The Portland2010 Biennial opened last Saturday night at two of its eight venues, Rocksbox Fine Art and Disjecta. The exhibition by Ditch Projects at Rocksbox, I’ll talk about in another post. But the work at Disjecta was very familiar to followers of the arts in Portland. David Corbett recently had work in a group show at Half/Dozen Gallery, Crystal Schenk’s stained glass shopping cart, "Have and Have Not," was at the PNCA faculty show, Bruce Conkle and Marne Lucas’ installation, "Warlord Sun King," had been previously installed at the Marylhurst Art Gym while Crystal Schenk and Shelby Davis’ drywall semi, "West Coast Turnaround," was installed at Milepost 5 albeit with a few yards fewer of trailer.

It was fantastic seeing Sean Healy’s installation yesterday with fewer viewers in the house and with the benefit of knowing its title, "Muscle Car Memory/Carcinoma." The four candy-colored resin "concrete blocks" are the shadow of that muscle car that finally made if off the blocks in the suburban driveway while the accompanying wall pieces constructed of what look like the paper end of hundreds of cigarettes on end are missing only the grease marks of fingerprints as they stand to mark the mechanic’s time spent under the hood. This is the second time today I’ll note in writing the minimalist overtones (in particular, West Coast minimalism as influenced by car culture) of work that’s moved beyond it, in Healy’s case toward a sort of oblique slice of All-American narrative. It’s such a strong installation.

While Crystal Schenk’s crystal-encrusted longhorn skull is lovely, its mounting on wood paneling made it feel too winkingly NW kitsch and deterred its ability to jab at Damien Hurst’s absurdly over the top diamond-encrusted human skull. Her "Have and Have Not" fares better, an extraordinarily crafted grocery cart with turned wood handle and stained glass sides quietly referencing the church of consumerism in a charged form that doubles as transportation tool of last resort.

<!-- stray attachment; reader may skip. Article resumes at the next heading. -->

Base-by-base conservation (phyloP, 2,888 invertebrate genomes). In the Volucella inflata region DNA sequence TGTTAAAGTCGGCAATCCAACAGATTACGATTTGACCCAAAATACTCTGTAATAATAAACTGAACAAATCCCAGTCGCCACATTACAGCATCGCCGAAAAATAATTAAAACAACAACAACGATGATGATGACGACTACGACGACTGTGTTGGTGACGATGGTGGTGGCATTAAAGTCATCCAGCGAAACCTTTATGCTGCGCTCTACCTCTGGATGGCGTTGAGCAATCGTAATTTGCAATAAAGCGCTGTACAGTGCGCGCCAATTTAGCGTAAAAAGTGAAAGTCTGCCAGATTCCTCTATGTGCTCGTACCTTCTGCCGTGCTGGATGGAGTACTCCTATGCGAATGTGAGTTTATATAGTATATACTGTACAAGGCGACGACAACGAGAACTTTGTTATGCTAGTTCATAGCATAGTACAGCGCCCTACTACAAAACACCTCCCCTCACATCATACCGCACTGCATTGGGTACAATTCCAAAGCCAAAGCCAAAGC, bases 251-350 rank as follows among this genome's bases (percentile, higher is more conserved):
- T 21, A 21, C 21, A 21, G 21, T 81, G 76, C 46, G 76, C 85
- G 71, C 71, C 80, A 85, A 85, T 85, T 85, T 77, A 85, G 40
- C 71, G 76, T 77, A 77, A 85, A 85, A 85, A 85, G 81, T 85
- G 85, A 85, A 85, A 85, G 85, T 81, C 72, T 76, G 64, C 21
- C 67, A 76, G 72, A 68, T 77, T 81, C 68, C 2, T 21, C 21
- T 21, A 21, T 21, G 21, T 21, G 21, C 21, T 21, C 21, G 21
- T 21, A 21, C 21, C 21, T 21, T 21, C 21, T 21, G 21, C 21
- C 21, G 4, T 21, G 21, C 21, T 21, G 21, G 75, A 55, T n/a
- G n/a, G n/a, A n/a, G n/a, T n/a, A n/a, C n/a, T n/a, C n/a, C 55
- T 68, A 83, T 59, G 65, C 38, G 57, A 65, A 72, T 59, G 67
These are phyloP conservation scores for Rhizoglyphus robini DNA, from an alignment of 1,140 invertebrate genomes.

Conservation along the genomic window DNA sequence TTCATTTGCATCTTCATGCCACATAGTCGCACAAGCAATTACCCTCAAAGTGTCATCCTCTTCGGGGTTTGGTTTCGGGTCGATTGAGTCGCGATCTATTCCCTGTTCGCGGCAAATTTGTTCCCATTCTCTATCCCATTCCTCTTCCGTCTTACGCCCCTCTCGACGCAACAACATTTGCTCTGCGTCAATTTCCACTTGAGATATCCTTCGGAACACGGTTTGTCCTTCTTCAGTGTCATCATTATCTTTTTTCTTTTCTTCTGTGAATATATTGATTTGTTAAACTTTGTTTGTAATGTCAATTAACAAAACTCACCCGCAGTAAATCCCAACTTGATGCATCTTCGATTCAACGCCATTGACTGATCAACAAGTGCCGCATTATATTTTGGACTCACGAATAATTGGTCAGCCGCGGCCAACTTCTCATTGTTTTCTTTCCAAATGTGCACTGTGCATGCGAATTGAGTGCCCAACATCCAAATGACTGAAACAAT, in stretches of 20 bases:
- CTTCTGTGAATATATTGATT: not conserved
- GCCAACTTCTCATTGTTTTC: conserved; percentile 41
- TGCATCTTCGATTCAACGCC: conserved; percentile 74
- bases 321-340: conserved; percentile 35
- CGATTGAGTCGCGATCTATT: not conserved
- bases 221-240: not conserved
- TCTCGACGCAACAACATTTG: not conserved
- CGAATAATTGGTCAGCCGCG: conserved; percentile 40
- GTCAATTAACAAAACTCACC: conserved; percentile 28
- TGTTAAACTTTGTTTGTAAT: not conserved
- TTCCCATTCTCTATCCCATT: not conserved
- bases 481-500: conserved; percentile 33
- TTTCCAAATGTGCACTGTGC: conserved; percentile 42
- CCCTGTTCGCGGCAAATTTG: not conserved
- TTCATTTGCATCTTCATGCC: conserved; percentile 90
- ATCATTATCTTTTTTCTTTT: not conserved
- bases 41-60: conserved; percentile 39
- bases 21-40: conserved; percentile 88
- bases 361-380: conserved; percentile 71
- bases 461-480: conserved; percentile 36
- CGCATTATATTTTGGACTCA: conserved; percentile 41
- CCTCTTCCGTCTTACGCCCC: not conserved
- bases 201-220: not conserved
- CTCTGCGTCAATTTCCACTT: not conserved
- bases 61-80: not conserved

The more I see of David Corbett’s exploration of complex if improvised structures the more I like it. Here there are three works on paper and a sculpture, two and three-dimensional representations in transparent ochre and dripping glossy black respectively of something like a Buckminster Fuller dome folded in on itself once and again, an irregular, tangled armature of a failing polyhedron or a ridiculously complex model of an unknown molecule. The works on paper, "Glass Houses I-III" are forms floating free of context. The thick and dripping coating of the sculpture, "Past Craft," anchors that form in the real and messy world.

Bruce Conkle and Marne Lucas’ "Warlord Sun King" is a blinding tanning bed studded with plants and garbage, suspended from the ceiling and dangling various minerals and stones like a monster chandelier gone to pot. Conkle and Lucas invoke the decadent style of the court of Louis XIV (tanning bed >> Sun King)—a kind of grotesque Hall of Mirrors reflecting the recent financial bubble that made wealthy art stars—but with a DIY aesthetic: panels of used tinfoil, a very handmade golden shovel, and gold thrift store frames. In the frames the natural world (also busy retaking the chandelier) is pristine but deformed in a stand of burled tree trunks and boxed in glass in natural history museum diorama. Meanwhile there’s a portrait of Lucas in repose holding a framed photo of Conkle, le roi et la renne au fin de civilization as we know it?

Portland2010 Biennial continues with openings tonight at Left Bank for Stephen Slappe and the Templeton Building with multiple installations/artists.